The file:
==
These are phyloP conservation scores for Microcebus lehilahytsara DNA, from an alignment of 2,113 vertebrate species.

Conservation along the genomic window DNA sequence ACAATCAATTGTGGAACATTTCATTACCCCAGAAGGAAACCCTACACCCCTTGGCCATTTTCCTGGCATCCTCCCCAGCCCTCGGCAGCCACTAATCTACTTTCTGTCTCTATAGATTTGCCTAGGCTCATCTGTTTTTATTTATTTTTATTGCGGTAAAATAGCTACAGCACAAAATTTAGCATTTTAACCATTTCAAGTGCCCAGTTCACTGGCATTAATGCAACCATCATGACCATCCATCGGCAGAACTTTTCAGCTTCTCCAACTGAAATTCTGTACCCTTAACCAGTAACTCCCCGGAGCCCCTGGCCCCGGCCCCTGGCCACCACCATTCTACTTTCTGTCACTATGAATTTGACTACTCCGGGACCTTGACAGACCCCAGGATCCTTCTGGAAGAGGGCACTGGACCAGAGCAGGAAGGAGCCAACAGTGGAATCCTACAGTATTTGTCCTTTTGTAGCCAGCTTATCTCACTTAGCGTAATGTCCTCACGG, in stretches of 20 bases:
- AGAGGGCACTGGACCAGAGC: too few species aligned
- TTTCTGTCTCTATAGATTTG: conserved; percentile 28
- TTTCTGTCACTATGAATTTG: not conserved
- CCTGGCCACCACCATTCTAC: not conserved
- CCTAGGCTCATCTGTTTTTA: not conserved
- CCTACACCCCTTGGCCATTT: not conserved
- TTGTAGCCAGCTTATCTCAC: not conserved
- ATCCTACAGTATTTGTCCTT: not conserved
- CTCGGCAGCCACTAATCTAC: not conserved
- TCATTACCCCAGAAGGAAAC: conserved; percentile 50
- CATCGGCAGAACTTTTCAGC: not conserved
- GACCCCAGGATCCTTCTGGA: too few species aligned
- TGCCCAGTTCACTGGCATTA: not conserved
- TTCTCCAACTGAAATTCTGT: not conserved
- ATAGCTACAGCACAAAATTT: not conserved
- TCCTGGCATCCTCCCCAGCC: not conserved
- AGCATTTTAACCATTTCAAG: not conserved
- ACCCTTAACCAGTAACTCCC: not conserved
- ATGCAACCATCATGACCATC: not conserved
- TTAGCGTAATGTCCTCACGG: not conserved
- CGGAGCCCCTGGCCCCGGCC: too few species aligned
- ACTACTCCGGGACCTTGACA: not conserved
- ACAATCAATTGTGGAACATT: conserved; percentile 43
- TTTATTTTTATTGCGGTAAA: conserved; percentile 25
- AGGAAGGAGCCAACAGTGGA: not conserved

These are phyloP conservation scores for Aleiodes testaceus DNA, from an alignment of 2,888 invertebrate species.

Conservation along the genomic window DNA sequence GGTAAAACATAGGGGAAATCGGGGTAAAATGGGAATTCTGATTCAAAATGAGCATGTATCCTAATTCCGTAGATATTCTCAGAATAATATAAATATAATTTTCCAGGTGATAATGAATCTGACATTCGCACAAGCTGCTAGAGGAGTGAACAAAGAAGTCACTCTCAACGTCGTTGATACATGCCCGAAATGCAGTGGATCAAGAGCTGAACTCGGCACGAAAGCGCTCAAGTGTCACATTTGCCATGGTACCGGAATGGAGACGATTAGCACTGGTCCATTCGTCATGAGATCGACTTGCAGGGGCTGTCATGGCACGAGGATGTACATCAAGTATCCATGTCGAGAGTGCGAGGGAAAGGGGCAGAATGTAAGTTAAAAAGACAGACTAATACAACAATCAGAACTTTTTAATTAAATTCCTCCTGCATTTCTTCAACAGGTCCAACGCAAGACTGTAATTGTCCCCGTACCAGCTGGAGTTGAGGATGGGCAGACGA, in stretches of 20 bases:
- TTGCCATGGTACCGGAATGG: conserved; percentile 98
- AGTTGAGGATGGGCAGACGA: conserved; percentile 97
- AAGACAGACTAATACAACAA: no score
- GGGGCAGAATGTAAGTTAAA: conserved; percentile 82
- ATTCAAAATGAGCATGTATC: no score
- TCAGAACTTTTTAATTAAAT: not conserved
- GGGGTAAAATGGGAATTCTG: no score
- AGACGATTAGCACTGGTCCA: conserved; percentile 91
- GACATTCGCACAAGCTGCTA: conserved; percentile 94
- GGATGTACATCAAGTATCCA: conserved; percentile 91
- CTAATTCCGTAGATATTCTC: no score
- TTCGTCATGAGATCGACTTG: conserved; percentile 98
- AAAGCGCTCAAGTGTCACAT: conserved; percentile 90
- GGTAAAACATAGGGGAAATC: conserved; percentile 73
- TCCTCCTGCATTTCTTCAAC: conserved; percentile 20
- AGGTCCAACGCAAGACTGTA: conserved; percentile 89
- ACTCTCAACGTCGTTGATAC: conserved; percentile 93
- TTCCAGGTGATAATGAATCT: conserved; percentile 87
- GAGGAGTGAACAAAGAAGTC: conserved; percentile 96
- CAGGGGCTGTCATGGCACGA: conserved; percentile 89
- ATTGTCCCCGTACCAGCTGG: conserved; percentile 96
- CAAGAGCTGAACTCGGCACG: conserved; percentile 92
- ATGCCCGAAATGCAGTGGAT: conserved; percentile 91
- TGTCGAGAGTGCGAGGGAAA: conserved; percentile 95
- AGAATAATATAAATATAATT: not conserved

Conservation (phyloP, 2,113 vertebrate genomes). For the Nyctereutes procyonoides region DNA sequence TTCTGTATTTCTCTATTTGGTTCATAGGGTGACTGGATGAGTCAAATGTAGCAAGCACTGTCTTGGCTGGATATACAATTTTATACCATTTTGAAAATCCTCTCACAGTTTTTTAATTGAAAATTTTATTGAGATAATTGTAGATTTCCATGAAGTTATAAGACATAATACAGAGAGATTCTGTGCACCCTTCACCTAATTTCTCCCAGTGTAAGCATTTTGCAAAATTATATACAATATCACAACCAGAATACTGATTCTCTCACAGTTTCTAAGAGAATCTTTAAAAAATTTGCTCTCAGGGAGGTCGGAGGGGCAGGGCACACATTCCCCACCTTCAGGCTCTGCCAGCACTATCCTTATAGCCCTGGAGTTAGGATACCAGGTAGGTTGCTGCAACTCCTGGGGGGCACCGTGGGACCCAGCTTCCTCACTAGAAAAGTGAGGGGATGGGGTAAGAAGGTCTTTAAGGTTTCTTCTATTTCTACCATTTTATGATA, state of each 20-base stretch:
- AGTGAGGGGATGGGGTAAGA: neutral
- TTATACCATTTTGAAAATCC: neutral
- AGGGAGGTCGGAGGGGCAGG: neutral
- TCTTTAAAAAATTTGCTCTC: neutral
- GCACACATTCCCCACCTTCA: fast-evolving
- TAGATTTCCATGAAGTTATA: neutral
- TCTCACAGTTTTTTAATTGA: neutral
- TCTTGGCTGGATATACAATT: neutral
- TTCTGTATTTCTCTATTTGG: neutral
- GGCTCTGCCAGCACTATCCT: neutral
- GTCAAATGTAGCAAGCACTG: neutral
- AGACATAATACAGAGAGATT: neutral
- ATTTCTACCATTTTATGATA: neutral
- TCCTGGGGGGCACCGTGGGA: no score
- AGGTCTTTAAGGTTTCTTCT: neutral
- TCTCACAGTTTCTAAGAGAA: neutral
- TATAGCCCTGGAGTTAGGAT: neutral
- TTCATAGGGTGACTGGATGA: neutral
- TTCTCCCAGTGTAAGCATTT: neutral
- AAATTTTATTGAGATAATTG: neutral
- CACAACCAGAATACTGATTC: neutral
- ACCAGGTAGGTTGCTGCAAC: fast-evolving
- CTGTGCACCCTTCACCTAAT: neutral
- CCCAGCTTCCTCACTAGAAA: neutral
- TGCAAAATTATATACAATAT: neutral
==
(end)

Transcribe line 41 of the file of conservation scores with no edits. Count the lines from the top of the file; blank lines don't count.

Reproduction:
- TTCGTCATGAGATCGACTTG: conserved; percentile 98